The toughest gun-sentencing law in the nation will go into effect Thursday when California imposes a new statute that dramatically increases prison terms for anyone who wields a firearm while committing a crime.
Through a massive advertising campaign initiated in recent days, state officials are warning would-be criminals that the law requires that 10 years be added to the sentence of anyone over 14 years old who simply carries a gun -- loaded or unloaded -- in the commission of a serious crime. It requires that 20 years be amended to a term for firing the gun -- even if the bullet hits no one, and that 25 years to life be mandated for seriously injuring a victim.
Although numerous states in recent years have initiated gun bans and other efforts to curb the use of firearms, no other state has so drastically increased the punishments.
All sentences under the new law, which was signed by Gov. Pete Wilson (R) on Sept. 25 with little fanfare or controversy, will be added to whatever punishment is imposed for the crime that was committed with the gun.
This makes it, in the words of Attorney General Dan Lungren, "quite simply the toughest gun-abuse control measure in the nation."
The additional sentences cannot be suspended, probation cannot be recommended and persons convicted will be required to serve at least 85 percent of the additional prison terms after credit for good behavior is deducted.
The sentencing add-ons will apply to gun possession during the commission of 17 crimes, including robbery, kidnapping, rape and assault with intent to commit a felony.
California law enforcement officials predict that the new "10-20-life" law will be copied elsewhere in the country just as the state's 1994 "three-strikes-and-you're-out" law mandating life sentences for third-time felons has been adopted by about two dozen states in one form or another.
As California attempts to get the word out about the new law, no one is being left out. Each of the more than 156,000 inmates in the state's 33 prisons will be handed a brochure in the weeks ahead warning of the law's provisions.
Criminals outside the prison system will get the message about the new law through advertisements broadcast over 300 television and radio stations statewide, featuring actor Alan Autry, who plays tough cop Bubba Skinner on the "Heat of the Night" television series.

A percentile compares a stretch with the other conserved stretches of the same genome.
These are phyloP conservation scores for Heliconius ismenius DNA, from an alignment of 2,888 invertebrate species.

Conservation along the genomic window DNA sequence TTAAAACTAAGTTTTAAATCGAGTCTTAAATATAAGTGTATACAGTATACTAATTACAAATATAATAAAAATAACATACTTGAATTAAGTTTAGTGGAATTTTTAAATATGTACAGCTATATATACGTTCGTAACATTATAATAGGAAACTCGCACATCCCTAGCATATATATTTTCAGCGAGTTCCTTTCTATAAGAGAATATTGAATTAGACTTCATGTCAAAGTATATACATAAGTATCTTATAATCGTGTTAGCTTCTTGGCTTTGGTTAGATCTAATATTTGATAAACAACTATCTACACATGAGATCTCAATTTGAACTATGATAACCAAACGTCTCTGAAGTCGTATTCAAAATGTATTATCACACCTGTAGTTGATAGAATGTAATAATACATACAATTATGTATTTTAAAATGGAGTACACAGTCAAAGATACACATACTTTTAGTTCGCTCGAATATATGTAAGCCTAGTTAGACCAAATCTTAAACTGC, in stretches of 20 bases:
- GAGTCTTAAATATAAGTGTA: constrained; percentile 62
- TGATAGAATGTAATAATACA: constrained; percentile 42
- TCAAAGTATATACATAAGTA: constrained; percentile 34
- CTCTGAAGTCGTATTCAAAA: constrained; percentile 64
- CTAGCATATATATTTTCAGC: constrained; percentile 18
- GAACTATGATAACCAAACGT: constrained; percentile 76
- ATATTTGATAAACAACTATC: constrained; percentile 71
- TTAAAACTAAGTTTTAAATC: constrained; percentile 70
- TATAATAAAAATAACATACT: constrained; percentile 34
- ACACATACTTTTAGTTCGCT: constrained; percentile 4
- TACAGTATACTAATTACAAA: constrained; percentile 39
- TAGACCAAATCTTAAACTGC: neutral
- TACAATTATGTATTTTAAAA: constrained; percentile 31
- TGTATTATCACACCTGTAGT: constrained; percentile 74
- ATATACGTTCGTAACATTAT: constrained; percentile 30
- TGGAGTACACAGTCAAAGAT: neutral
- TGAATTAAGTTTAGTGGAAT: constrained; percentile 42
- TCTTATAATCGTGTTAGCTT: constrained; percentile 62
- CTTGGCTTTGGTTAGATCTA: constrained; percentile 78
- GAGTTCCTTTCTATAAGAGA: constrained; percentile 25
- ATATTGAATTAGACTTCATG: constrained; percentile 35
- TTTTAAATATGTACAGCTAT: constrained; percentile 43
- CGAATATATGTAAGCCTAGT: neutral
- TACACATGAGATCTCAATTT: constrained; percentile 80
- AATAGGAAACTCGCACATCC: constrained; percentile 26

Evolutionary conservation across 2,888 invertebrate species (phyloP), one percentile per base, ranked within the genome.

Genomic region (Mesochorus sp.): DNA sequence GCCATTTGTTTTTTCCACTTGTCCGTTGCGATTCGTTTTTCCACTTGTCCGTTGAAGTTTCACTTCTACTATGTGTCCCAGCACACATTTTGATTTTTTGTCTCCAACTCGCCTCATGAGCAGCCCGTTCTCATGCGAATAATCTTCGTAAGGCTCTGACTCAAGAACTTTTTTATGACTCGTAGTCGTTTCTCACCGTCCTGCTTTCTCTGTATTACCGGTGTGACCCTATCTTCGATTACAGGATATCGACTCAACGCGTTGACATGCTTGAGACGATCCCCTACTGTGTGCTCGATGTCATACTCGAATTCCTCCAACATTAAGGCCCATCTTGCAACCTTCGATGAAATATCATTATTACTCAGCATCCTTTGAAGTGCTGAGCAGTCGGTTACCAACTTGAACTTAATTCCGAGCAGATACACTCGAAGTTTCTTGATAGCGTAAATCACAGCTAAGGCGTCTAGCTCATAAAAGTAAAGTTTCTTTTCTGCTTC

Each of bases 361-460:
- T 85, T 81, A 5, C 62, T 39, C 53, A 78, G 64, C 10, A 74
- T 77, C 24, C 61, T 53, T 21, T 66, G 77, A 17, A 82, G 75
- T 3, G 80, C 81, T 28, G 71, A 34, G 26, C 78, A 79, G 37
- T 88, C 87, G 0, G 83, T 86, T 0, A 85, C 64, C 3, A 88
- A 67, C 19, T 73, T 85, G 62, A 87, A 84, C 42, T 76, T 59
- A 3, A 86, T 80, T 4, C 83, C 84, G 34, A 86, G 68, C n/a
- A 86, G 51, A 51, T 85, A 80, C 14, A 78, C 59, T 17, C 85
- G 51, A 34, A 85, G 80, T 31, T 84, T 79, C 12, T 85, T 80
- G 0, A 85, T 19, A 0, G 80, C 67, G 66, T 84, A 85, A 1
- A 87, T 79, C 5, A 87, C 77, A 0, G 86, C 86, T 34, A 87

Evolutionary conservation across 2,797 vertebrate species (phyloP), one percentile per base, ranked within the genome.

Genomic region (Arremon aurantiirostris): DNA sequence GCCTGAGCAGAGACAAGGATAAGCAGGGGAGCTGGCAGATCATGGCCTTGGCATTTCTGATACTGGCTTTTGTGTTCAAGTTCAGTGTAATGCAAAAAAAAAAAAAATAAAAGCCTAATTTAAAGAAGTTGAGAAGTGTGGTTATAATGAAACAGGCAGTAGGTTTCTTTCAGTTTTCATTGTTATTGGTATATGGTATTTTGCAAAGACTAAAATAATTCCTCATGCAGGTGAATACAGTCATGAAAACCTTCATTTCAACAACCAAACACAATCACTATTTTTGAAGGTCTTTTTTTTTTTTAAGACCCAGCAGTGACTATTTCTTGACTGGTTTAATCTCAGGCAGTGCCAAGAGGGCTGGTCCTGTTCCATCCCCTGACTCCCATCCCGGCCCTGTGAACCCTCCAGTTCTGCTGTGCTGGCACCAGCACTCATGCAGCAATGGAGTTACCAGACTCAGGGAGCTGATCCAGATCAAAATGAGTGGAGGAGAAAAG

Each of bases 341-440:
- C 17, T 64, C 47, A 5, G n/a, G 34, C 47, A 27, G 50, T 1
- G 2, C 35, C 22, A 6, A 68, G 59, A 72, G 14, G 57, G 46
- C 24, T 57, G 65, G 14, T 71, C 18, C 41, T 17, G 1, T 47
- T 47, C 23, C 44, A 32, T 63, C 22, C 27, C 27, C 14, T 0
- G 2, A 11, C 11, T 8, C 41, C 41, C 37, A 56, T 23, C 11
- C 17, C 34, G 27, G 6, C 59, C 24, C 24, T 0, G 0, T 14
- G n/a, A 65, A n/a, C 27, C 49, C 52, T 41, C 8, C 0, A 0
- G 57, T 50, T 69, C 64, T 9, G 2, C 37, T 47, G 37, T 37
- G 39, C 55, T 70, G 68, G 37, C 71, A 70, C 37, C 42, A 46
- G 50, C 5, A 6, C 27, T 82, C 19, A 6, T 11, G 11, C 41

"Do you know a tough guy with a gun? Let him know the law just came to town," Autry says before outlining the new sentence enhancements. "Now, if you're 14 years or older, this law applies to you. Use a gun and you're done . . . 10, 20, life, the law is here."
Critics of the new law say it is a well-intentioned but misguided measure that will simply fuel an explosion in new prison construction without addressing either the proliferation of guns or the root causes of crime.
"These types of excessive laws lead to an enormous waste of government resources without solving anything. The government instead should look more closely at regulating the possession of guns in a much stricter fashion so that the use of guns is no longer a possibility," said Elizabeth Schroeder, associate director of the Southern California branch of the American Civil Liberties Union.
The ACLU opposed the measure when it was enacted almost unanimously by the state legislature, calling it "excessive and gratuitous" because existing law already allows for sentence enhancements of up to 10 years when a person uses a firearm in the commission of a felony.
What's different, however, is that the new law mandates the additional sentences.
And that change, according to proponents, is not only critical but won't necessarily swell the ranks of prisons. "We'd rather fill up the prisons than fill the cemeteries," said Sean Walsh, Wilson's press secretary. "But we also believe that when the word gets out there will be fewer crimes committed with guns. We believe it will be a deterrent."
Prison officials have said the short-term impact on the inmate population will be negligible because criminals would be serving time for the basic crime they committed anyway. They said the longer-term impact of the enhanced sentences will be determined by how effective a deterrent the 10-20-life law becomes.
State officials estimated four years ago that the prison population would soar to 230,000 by the turn of the century because of the three-strikes law and that prisons would run out of beds by 1998. But those predictions proved to be off the mark. Department of Corrections officials now say they will be housing only 181,000 inmates by the year 2000.
Among the reasons given for the lower-than-expected increase were that judges have not imposed three-strike sentences as often as was originally expected, and that felons facing non-three strikes sentences leveled off along with the general decline in the crime rate. Supporters of the 10-20-life law say they expect the same type of flattening out of the crime rate to help reduce the pressure on prisons.
But to be successful, the new law will have to be recognized as a certainty by criminals, said one of the measure's chief proponents, Mike Reynolds, a Fresno anti-crime activist who co-wrote the three-strikes ballot initiative after his 18-year-old daughter, Kimber, was shot to death during a purse-snatching outside a movie theater in 1992.
"It's tough stuff. It's a real deterrent, but you can't bluff these people. You need certainty and realness to make it sink in and cause a real drop in crime," Reynolds said.